You're right, money is a big thing, especially when you have the few "haves" driving up the lease prices so they can have an exclusive club and write it off as a business expense at the same time. I can't compete with that when it is coming from my milk/bread money.

And I understood what you said about the "selling deer" thing from the beginning. A lot of people have said somthing similar to me about it.

T
 

GeauxLSU

Senior Member
brofoster said:
Phil,

I don't understand the question. Which part of what was laid out does not pertain to deer hunting? I guess if I did the math and divided the total cost by the money spent, it would look a little better. But you and I know there is more to it than what I have listed here. Regardless of what it costs, I will be there, because I love it. The point that I want you get is how do I address the price issue to bring new people in.

Calvin
What I meant was a man can hunt other animals in this state without all the cost you laid out that is often associated with deer hunting. Though it's often hard to tell, especially from reading these boards, it's not ALL about deer hunting. My other point was, the per day cost of hunting (even deer) is cheap if you count the days spent in the woods not hunting, but planting food plots, scouting, checking cams, whatever. It's all therapeutic to me and is still, even at today's prices, way cheaper than any other 'vacation' I can take. It's a bargain. Not per pound, but per hour. ;)
 

GeauxLSU

Senior Member
brofoster said:
OK! Let me do some damage control because I think folks are getting the wrong idea about this post and missing my point. I said that folks, "would rather buy meat from me". Would rather buy and me selling are two different things. I do not sell deer meat. It is mostly given to the elderly in my church, and that is coming from my freezer from what I have for my family to eat. Some have insisted on giving me a couple of dollars for gas. Which after being borderline rude, I have taken. With all of the Business Law that I have taken, I think I'm OK on that front.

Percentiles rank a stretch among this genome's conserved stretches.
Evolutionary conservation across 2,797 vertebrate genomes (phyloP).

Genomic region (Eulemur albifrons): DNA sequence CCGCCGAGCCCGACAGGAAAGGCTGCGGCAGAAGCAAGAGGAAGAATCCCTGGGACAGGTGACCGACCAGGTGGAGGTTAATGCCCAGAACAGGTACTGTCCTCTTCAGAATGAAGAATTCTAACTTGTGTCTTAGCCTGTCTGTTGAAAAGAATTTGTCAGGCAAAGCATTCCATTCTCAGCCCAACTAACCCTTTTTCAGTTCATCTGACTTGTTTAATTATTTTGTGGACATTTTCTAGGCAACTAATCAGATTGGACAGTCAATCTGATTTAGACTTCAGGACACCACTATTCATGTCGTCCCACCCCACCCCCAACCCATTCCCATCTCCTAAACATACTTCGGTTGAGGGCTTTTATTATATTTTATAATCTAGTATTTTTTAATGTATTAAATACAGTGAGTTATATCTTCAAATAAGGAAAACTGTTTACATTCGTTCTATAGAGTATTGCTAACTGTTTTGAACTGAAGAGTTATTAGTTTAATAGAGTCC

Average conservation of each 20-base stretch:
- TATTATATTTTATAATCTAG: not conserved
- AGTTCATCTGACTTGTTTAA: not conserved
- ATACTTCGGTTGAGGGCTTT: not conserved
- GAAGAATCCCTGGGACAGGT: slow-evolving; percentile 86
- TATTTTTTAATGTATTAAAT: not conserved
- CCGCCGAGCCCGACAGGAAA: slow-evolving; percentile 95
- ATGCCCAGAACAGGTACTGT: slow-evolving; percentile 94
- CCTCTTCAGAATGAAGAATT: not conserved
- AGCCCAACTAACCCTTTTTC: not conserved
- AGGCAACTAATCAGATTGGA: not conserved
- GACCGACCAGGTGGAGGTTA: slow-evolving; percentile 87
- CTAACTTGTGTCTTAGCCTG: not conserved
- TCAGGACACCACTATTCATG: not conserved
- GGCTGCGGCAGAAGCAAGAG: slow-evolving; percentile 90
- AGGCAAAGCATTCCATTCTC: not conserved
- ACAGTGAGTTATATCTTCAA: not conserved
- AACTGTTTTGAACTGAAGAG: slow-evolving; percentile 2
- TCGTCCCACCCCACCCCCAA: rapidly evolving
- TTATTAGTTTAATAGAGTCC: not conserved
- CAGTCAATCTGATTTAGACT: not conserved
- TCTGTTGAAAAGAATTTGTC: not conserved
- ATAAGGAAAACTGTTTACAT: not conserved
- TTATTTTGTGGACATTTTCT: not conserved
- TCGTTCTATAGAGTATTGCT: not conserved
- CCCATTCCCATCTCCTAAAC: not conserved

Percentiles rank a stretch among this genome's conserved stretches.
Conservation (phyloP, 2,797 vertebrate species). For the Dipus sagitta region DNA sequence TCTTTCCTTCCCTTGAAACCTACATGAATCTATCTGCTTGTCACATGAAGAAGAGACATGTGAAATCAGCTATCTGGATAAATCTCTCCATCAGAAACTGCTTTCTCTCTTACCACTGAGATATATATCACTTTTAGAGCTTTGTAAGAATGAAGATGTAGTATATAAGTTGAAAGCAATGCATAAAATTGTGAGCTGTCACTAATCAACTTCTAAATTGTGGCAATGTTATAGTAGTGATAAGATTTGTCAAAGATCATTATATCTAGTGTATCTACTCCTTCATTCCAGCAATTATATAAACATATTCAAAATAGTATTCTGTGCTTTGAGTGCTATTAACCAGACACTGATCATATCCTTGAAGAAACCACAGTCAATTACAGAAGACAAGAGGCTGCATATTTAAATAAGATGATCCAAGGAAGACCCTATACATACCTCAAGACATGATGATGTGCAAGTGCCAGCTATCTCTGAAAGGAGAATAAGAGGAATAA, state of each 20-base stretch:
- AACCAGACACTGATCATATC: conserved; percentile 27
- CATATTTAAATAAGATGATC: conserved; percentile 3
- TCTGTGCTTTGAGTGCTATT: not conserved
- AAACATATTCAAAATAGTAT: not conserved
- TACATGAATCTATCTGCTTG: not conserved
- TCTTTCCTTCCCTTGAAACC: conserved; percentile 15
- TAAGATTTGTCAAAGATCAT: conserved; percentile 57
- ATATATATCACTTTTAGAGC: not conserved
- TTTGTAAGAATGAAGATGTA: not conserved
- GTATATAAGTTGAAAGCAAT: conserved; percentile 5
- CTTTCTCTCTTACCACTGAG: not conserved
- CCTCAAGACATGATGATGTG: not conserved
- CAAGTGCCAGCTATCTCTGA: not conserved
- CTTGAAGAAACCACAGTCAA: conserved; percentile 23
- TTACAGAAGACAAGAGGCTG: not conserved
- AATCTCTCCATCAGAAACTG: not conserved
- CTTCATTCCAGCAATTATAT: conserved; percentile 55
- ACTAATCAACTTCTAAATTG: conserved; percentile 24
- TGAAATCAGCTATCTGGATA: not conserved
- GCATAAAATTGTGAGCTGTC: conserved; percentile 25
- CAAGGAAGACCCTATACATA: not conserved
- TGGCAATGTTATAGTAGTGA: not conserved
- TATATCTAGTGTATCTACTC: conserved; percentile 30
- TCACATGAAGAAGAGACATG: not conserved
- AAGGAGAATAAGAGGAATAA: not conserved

The real point that I am trying to get out there is that when you get folks who were not raised as hunters, I have found it difficult to get them to buy into the cost. Especially when this thing that is going to cost them a pretty penny has never had priority. I have had good folks say, "Well I'll host you for a hunt". I appreciate the offer but I am not putting this out there to get someone to host me. I already have a lease. A sorry one that is over ran with cows, but some place I think that I will kill a deer or two none the less.
The cost is a serious issue for me as well, but the priorty has always been there. As long as WalMart is open and there are more than two or three trees still standing in Ga, my climber will be hung on one of them.

Calvin
If I run across anyone who I think I can recruit into hunting, there first season is going to be free. The only they'll need to buy is a license. I've got an extra gun, stand, binos, safety vest, clothes (if they are my size), etc.... If they are still interested after that, they'll make their own decision about if it's worth it. Clearly it's worth it to us. I find MANY MANY MANY more people who are turned off to the idea of "sitting for hours on end in the cold hanging in a tree" than the cost of buying a rifle and paying a lease membership.
But yes, I understand your point completely. I just think it's manageable.